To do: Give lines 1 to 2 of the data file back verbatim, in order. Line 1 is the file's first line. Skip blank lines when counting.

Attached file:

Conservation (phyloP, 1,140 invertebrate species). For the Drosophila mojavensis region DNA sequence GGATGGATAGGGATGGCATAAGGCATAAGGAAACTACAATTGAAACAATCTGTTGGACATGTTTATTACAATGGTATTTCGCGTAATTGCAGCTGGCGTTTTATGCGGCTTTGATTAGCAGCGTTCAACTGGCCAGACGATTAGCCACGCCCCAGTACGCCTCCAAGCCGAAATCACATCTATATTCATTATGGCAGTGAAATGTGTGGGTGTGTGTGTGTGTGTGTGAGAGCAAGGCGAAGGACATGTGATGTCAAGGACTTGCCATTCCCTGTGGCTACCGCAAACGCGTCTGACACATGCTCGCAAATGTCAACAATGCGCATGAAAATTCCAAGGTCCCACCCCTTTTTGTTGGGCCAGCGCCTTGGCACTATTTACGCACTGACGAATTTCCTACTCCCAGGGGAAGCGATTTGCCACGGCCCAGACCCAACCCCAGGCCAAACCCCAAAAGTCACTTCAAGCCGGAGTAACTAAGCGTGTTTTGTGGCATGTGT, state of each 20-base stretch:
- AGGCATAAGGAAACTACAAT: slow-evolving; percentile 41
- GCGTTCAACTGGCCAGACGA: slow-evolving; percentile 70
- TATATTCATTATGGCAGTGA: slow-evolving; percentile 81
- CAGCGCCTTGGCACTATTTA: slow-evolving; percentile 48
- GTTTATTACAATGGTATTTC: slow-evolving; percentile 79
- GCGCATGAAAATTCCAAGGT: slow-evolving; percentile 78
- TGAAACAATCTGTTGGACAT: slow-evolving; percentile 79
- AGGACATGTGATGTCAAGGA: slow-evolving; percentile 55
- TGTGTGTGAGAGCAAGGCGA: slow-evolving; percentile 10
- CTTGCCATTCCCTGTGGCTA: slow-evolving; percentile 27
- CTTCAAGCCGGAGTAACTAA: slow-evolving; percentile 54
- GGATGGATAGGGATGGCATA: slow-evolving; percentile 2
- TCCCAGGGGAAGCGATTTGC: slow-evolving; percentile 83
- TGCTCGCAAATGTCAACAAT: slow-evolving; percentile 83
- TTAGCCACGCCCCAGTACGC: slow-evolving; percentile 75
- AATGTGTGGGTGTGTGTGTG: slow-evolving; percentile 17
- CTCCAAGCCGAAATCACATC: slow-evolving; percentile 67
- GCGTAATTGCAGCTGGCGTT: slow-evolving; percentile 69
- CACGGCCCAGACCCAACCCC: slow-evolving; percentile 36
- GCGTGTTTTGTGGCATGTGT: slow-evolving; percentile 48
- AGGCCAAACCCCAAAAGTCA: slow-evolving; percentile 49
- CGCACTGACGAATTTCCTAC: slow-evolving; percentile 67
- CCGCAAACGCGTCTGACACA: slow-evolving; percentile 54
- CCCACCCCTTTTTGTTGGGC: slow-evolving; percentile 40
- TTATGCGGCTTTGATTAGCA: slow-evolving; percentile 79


Conservation (phyloP, 1,140 invertebrate species). For the Drosophila mojavensis region DNA sequence GGATGGATAGGGATGGCATAAGGCATAAGGAAACTACAATTGAAACAATCTGTTGGACATGTTTATTACAATGGTATTTCGCGTAATTGCAGCTGGCGTTTTATGCGGCTTTGATTAGCAGCGTTCAACTGGCCAGACGATTAGCCACGCCCCAGTACGCCTCCAAGCCGAAATCACATCTATATTCATTATGGCAGTGAAATGTGTGGGTGTGTGTGTGTGTGTGTGAGAGCAAGGCGAAGGACATGTGATGTCAAGGACTTGCCATTCCCTGTGGCTACCGCAAACGCGTCTGACACATGCTCGCAAATGTCAACAATGCGCATGAAAATTCCAAGGTCCCACCCCTTTTTGTTGGGCCAGCGCCTTGGCACTATTTACGCACTGACGAATTTCCTACTCCCAGGGGAAGCGATTTGCCACGGCCCAGACCCAACCCCAGGCCAAACCCCAAAAGTCACTTCAAGCCGGAGTAACTAAGCGTGTTTTGTGGCATGTGT, state of each 20-base stretch:
- AGGCATAAGGAAACTACAAT: slow-evolving; percentile 41